6.4. Technical Manpower Support in the Department (15)
Name of
the
technical
staff

Designati
on (payscale)

Exclusive / Date of
shared
joining
work

Qualification
At
Now
Joining

Other Resp
technical onsi
skills bility
gained

10-December-13
134

6. FacilitiesandTechnicalSupport(75)Cont..
6.4.1. Availabilityofadequateandqualifiedtechnical
supportingstaffforprogrammespecific
laboratories (10)
(Instruction:Assessmentbasedontheinformationprovidedinthe
preceding table )
precedingtable.)

6.4.2. Incentives, skill-upgrade,


pg
and p
professional advancement
(5)
(Instruction:Assessmentbasedontheinformationprovidedinthe
precedingtable.)
di t bl )

10-December-13
135

7. AcademicSupportUnitsandTeaching
pp
g
LearningProcess(75)
Students Admission
Admission intake (for information only)
Item
CAY CAYm1
Sanctioned intake strength in the
institute (N)
Number of students admitted on merit
basis (N1)
Number of students admitted on
management quota/otherwise (N2)
Total number of admitted students in
the institute (N1 + N2)

CAYm2 CAYm3

(Instruction: The intake of the students during the last three years against
the sanctioned capacity may be reported here.)
10-December-13

136

7. AcademicSupportUnitsandTeaching
LearningProcess(75)
Cont.
Admission quality (for information only)
Divide the total admitted ranks (or percentage marks)
into five or a few more meaningful ranges
Rank range
More than 98 percentile
95 98 percentile
95--98
l
90--95 percentile
80--90 percentile
......................
......................
Admitted without rank

CAY CAYm1 CAYm2 CAYm3

(Instruction: The admission quality of the students in terms of their ranks in the
entrance examination may be presented here.)
Tabular data for estimating student
student-teacher
teacher ratio and faculty qualification for first
10-December-13
year common courses

137

7. AcademicSupportUnitsandTeaching
pp
g
LearningProcess(75)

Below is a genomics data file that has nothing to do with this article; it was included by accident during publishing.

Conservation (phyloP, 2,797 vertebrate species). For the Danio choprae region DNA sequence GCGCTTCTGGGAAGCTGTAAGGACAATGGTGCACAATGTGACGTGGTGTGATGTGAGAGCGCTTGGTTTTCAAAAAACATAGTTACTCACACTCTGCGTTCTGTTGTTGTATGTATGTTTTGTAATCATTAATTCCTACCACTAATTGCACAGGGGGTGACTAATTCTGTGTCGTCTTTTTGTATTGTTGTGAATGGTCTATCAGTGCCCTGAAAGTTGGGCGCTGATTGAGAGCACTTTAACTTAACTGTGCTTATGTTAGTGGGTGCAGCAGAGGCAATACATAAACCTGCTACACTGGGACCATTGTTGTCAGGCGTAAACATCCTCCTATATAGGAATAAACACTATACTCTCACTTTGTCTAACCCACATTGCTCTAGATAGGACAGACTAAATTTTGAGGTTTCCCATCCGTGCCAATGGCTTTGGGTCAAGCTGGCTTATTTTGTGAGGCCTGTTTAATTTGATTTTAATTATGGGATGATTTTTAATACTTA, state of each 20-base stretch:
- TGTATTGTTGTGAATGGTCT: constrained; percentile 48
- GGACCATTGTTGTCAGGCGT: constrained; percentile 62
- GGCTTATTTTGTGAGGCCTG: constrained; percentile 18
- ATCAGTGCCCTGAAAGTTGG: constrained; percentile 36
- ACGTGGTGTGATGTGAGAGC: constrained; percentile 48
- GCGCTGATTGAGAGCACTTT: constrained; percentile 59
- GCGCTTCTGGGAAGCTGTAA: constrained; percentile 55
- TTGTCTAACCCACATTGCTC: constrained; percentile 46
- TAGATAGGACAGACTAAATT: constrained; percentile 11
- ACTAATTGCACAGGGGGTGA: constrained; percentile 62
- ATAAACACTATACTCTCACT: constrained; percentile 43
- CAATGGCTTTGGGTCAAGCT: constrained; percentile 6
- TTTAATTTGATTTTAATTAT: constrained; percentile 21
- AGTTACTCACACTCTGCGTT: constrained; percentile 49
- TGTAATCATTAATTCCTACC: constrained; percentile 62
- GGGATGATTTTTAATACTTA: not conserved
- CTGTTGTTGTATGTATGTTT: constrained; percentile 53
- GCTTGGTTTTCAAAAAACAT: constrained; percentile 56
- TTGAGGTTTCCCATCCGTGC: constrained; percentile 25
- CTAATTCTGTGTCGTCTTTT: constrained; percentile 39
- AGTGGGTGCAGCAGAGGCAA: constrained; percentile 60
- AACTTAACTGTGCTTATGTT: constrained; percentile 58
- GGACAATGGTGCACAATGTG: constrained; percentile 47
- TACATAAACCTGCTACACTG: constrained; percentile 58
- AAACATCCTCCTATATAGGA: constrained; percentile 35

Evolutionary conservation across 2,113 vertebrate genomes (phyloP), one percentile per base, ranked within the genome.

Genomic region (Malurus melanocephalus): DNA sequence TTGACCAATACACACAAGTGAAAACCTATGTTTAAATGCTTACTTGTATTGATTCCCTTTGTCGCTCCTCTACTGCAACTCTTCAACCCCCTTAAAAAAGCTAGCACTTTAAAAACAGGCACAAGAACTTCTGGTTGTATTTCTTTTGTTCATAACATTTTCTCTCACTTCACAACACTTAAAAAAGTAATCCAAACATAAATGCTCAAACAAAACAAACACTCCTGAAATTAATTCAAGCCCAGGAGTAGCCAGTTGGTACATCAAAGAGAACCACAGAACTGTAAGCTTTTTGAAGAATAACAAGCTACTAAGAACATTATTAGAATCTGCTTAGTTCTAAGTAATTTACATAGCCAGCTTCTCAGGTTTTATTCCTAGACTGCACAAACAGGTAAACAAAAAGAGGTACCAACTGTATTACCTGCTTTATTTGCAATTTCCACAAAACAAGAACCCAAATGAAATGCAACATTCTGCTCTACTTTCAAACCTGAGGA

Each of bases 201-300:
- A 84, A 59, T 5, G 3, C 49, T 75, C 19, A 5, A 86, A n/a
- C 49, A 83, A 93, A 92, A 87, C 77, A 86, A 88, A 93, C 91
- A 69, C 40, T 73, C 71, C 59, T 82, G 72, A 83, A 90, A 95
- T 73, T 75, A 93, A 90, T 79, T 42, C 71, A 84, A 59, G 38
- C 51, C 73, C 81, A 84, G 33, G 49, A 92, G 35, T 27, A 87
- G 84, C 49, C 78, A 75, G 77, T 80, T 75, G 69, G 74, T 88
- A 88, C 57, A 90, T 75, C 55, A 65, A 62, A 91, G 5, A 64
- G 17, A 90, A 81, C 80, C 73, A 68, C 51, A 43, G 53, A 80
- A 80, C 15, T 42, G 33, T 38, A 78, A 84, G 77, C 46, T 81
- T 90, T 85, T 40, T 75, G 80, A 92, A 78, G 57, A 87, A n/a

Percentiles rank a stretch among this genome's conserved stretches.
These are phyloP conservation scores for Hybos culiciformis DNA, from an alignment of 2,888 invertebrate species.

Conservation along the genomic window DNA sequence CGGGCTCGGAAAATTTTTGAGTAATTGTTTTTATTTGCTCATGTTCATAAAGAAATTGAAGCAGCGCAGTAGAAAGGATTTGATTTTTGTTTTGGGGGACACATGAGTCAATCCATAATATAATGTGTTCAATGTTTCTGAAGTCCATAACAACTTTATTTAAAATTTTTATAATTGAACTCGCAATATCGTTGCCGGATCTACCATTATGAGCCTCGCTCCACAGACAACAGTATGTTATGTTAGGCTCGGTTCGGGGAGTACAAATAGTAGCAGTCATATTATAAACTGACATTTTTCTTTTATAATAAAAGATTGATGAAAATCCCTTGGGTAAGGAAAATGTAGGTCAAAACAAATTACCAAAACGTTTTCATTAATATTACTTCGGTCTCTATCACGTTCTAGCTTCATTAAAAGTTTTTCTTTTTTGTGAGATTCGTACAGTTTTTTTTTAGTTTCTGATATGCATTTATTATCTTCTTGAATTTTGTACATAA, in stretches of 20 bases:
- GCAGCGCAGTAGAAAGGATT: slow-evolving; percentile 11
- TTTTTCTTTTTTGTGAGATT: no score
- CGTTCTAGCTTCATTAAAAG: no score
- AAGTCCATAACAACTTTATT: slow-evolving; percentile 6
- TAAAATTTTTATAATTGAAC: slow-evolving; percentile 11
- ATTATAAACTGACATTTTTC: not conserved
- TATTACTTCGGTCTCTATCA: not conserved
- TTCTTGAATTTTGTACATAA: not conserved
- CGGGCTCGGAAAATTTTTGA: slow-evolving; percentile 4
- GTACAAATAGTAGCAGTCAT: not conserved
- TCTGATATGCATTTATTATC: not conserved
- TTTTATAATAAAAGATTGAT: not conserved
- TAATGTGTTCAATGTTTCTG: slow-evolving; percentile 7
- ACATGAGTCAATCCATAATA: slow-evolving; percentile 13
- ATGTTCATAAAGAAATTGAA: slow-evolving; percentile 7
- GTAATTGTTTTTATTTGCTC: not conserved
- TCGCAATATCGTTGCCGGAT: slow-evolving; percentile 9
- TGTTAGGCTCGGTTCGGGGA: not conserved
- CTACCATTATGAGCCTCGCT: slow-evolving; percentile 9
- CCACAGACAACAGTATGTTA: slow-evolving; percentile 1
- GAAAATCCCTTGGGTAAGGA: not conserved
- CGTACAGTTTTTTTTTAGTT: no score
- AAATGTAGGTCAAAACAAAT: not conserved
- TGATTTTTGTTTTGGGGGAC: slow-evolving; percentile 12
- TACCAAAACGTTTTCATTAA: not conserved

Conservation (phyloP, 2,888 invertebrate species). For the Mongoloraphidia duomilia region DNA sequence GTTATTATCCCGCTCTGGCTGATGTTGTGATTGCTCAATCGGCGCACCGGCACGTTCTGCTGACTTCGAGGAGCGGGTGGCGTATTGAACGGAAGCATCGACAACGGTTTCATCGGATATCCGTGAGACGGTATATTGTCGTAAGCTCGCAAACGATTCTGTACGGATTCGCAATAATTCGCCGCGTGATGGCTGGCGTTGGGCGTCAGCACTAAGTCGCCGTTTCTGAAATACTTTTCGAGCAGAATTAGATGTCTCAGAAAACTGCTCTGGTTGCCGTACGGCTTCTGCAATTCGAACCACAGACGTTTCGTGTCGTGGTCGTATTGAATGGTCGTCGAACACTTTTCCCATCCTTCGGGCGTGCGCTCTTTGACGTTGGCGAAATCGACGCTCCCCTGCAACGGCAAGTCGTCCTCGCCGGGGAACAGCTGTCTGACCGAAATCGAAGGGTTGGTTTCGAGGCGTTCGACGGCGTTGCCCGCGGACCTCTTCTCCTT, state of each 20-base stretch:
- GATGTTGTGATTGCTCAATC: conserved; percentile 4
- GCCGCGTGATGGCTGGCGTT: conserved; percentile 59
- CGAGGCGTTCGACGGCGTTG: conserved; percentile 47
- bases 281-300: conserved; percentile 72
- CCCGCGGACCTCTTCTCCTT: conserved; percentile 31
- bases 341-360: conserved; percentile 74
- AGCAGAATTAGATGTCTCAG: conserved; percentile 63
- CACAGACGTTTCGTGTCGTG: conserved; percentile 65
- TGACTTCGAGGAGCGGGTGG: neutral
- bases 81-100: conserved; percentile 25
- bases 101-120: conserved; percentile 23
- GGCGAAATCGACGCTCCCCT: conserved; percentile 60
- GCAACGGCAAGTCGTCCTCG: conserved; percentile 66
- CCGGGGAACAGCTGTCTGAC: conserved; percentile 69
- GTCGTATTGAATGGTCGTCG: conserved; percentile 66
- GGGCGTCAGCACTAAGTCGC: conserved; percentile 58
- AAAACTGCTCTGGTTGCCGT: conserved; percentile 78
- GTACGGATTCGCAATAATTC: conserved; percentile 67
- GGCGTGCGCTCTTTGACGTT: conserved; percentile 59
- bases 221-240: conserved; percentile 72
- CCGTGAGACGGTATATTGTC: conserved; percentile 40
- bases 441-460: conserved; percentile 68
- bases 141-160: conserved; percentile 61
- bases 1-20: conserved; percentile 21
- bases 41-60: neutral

Cont.
List of faculty members teaching first year courses:
Name off
N
faculty
member

Date of Department
p
Qualific
Q
lifi Designa
D i
joining the with which
institution associated
ation tion

b
off
Distribution
teaching load (%)
1 t year UG
1st

PG

(Instruction: The institution may list here the faculty members


engaged in first year teaching along with other relevant data
data.))

10-December-13
138

7. AcademicSupportUnitsandTeaching
LearningProcess(75)
Cont.
7.1. Academic Support Units (35)
7.1.1.
Assessment of First Year Student Teacher
R ti
Ratio
(FYSTR) (10)
Data for first year courses to calculate the FYSTR:
Year

CAYm2
CAYm1
CAY
Average
g
assessment

Number of
students
(approved
intake
strength)

Number of faculty
members
(considering
fractional load)

FYSTR

Assessment = (10
15)/ FYSTR (Max. is
10)

10-December-13
139

7. AcademicSupportUnitsandTeaching
LearningProcess(75)
Cont.
7.1.2. AssessmentofFacultyQualificationTeachingFirst
YearCommonCourses(15)
( )
Assessment of qualification = 3 (5x + 3y + 2z0)/N, where x + y + z0
N and z0 Z
x
=
Number of faculty members with PhD
y

Number of faculty members with ME/MTech/NETQualified/MPhil

Number of faculty members with


BE/BTech/MSc/MCA/MA

Number of faculty members needed


f FYSTR off 25
for
5
10-December-13
140

7. AcademicSupportUnitsandTeaching
LearningProcess(75)
Cont.
7.1.2. AssessmentofFacultyQualificationTeachingFirst
YearCommonCourses(15)
( )
Assessment of qualification = 3 (5x + 3y + 2z0)/N, where x + y + z0
N and z0 Z
x
=
Number of faculty members with PhD
y